State Rep. Irv Slosberg, who hopes to move to the Florida Senate by taking down an incumbent in Tuesday's Democratic primary, has dug deep into his personal bank account --- $1.878 million --- for a job that pays about $30,000 a year.
And while Slosberg's self-funding total may dwarf the spending of other primary candidates, he's not alone in using his private fortune to seek office this year.
In primary contests Tuesday, 11 state Senate candidates, including Slosberg, have loaned more than $100,000 to their campaigns, according to finance reports filed last week.
University of Central Florida political-science professor Aubrey Jewett called self-funding by candidates "a risky investment, but in most cases better odds than playing the lottery."
"They do not look at it as a financial investment," Jewett said. "Rather, they usually think that they are really the best person for the position and that they want to have influence over policy."
Jewett added that some may also consider the spending a long-term investment.
"The pay for a state legislator is fairly low, but over time if one stays in office, there will be lots of opportunities for investments down the road and ways to earn money due at least in part to their elected position," Jewett said.
There are 17 Senate primary contests being decided Tuesday.
Candidates have combined to spend more than $1 million in eight of those contests, with 28 candidates blowing through more than $100,000.
And those totals don't include spending by political action committees run by interest groups or linked to politicians.
Candidates were required to meet a Friday deadline for filing finance reports showing activity from Aug. 13 through Thursday. Those reports give the final financial snapshots for campaigns before the primaries.
In his latest report, Slosberg added $770,000 of his own cash to a bid to win in Palm Beach County's Senate District 31, bringing his total campaign loans to $1.878 million. The Boca Raton Democrat, who listed a net worth of nearly $9.5 million as of the end of 2015, had spent a little more than $1.8 million as of Thursday.
Slosberg's main primary opponent, Sen. Jeff Clemens of Lake Worth, had loaned $20,000 to his campaign. But Clemens isn't being completely outspent.
Clemens campaign had gone through $295,830 as of Thursday, and a political committee Clemens chairs, known as "Each Vote Counts," had spent more than $662,000 since the start of July.
In another Palm Beach County contest, Senate District 30, trial attorney Michael Steinger of Palm Beach Gardens had loaned $665,000 to his campaign and spent an overall total of $877,250 as of Thursday.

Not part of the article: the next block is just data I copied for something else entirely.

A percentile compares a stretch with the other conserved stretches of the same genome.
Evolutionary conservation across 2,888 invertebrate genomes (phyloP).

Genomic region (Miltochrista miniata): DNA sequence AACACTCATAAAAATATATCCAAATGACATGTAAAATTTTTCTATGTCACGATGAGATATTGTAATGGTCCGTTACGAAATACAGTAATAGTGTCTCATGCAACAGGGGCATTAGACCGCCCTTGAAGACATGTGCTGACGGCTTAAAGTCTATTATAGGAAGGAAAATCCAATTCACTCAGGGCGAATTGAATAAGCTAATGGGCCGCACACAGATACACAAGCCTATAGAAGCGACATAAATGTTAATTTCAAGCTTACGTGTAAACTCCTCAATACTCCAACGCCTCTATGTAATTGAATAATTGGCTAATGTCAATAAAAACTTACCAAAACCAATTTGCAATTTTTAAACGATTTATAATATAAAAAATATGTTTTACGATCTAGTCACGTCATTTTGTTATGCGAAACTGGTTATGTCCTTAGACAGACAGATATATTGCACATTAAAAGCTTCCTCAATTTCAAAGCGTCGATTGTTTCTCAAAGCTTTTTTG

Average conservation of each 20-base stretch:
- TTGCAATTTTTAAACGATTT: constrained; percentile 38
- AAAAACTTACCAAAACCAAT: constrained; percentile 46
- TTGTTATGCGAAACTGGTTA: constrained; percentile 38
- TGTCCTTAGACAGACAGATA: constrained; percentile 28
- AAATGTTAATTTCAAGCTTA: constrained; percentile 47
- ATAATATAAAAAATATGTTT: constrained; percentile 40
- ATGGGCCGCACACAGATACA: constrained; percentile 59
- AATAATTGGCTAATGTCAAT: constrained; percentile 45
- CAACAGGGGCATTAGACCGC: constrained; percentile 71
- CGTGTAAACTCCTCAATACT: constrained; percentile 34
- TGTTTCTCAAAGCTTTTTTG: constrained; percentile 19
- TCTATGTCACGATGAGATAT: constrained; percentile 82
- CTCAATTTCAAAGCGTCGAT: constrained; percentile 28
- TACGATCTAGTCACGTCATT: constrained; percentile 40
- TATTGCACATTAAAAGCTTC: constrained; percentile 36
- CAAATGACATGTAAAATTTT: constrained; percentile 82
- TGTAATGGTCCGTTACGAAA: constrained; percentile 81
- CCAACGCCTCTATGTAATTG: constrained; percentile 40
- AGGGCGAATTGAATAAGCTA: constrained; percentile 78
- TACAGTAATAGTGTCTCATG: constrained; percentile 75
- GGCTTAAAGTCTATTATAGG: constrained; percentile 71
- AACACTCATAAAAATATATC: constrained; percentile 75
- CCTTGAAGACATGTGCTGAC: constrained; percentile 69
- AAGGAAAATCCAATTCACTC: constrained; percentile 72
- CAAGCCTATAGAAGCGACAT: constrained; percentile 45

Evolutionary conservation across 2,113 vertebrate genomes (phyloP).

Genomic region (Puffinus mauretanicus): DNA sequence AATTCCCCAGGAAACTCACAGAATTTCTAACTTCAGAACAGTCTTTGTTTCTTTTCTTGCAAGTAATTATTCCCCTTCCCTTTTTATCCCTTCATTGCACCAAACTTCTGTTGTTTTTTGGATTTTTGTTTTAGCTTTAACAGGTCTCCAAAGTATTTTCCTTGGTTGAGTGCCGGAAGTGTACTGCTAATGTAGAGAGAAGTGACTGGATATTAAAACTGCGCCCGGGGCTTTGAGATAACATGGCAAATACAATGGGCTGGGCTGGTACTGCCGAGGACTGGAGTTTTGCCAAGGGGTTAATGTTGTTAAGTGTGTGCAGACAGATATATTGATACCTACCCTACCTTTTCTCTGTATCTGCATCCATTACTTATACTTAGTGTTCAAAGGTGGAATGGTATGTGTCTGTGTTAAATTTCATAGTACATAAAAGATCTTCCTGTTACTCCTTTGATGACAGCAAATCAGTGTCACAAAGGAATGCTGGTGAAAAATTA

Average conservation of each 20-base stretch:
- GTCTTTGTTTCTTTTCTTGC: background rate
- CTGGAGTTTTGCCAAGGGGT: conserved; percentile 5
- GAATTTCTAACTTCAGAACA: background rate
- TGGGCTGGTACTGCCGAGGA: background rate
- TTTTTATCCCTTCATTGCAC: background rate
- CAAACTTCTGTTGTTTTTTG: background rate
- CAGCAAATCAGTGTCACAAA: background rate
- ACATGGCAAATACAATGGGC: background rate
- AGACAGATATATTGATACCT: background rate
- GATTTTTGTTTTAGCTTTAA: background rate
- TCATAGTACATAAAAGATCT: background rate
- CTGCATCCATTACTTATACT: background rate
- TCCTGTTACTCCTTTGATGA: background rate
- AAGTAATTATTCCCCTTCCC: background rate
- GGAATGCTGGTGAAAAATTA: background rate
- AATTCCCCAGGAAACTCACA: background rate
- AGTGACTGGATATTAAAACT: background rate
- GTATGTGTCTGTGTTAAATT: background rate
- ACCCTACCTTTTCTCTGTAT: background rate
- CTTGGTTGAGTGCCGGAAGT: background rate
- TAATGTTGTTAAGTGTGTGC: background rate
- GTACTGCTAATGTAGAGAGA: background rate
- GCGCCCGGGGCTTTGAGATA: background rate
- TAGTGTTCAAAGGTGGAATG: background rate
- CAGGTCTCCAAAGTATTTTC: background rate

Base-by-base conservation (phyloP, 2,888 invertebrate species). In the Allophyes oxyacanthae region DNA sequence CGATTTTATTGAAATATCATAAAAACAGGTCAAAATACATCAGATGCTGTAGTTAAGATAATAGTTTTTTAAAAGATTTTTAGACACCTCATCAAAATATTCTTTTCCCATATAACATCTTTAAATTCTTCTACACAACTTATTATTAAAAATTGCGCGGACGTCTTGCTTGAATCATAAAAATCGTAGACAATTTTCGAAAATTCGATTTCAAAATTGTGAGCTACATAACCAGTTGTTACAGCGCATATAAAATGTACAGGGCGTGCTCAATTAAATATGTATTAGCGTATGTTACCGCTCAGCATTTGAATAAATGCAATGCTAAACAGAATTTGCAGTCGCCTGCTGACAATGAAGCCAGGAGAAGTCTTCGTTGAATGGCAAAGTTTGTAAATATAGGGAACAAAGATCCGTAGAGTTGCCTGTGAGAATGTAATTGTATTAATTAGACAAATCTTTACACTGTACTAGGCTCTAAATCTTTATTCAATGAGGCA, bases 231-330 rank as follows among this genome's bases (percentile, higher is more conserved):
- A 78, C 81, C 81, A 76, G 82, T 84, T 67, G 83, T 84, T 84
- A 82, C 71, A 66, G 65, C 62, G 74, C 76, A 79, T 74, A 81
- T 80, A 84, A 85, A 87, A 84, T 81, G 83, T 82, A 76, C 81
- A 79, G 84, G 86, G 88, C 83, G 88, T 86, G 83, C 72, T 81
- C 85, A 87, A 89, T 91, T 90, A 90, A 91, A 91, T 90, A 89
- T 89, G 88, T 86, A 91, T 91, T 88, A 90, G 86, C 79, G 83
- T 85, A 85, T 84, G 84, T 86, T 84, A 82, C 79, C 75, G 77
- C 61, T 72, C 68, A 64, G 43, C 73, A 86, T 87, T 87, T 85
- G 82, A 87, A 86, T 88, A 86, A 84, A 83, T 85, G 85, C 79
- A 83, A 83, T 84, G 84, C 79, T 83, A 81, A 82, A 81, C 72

Steinger is engaged in a bitter Democratic primary with Rep. Bobby Powell of West Palm Beach, who had spent $184,829.
To the south, attorney Jason Pizzo of North Miami Beach had loaned $770,000 to his campaign in Senate District 38 and spent $797,723, as he tries to separate himself from a crowded Democratic field to replace outgoing Sen. Gwen Margolis of Miami.
Pizzo, who made $220,000 of the loans between Aug. 13 and Thursday, has echoed other self-funders in calling the use of his own money a campaign strategy.
"It just seems better not to appear to be beholden to any particular group," Pizzo said.
Former Miami Beach Commissioner Michael Gongora is the only other candidate in the six-way District 38 field to have crossed the $100,000 mark in spending, with $147,993 as of Thursday. Gongora has put up $50,000 of his own money.
Across the state, in a Democratic primary to replace Senate Minority Leader Arthenia Joyner of Tampa, Augie Ribeiro, a trial lawyer from St. Petersburg, had spent $672,075 as of Thursday. He had loaned $302,500 to his campaign and also made $200,000 in contributions.
Ribeiro's opponents in Senate District 19 include Rep. Ed Narain of Tampa who had spent $195,846, Rep. Darryl Rouson of St. Petersburg who had spent $148,855 and former Rep. Betty Reed of Tampa who had gone through $15,178.
In a Central Florida contest where the overall reported spending had fallen just short of the $1 million mark, two candidates had loaned their campaigns more than $300,000.
Republican Rep. Dennis Baxley of Ocala included an additional $100,000 loan in his latest filing, bringing his personal money in the Senate District 12 campaign to $360,000. Baxley had spent $511,136 overall.
Meanwhile, David Gee, a businessman living in The Villages retirement community, had loaned $310,000 to his campaign, while spending a total of $308,810.
The third Republican in the race, Rep. Marlene O'Toole of Lady Lake had spent $94,994.
And on the Space Coast, Vero Beach Republican Rep. Debbie Mayfield, who is running for the open Senate District 17 seat, had put up $500,000 of her own money as she tries to defeat Rep. Ritch Workman of Melbourne in Tuesday's primary.
Overall, Mayfield, had spent $658,339, while Workman's campaign had spent $434,986.
A third Republican in the primary, Mike Thomas, a physician assistant and state committeeman from Melbourne, had spent $19,358.
The lowest spending for any primary is the combined $45,244 spent by Democrats Frank Alcock, a political science professor at New College of Florida, and Frank Cirillo, a recent graduate of the University of South Florida. The two are running for the open, Republican-leaning District 23 seat that covers Sarasota County and western portions of Charlotte County.
The winner will face whoever emerges from a five-way Republican primary that features Reps. Greg Steube and Ray Pilon, former Rep. Doug Holder, former Sarasota County Commissioner Nora Patterson and businessman Rick Levine.
As of Thursday, Holder had spent $316,200, Steube $298,413, Pilon $122,238, and Levine, $3,992. Patterson, who has put up $150,000 of her own money, had spent $309,104.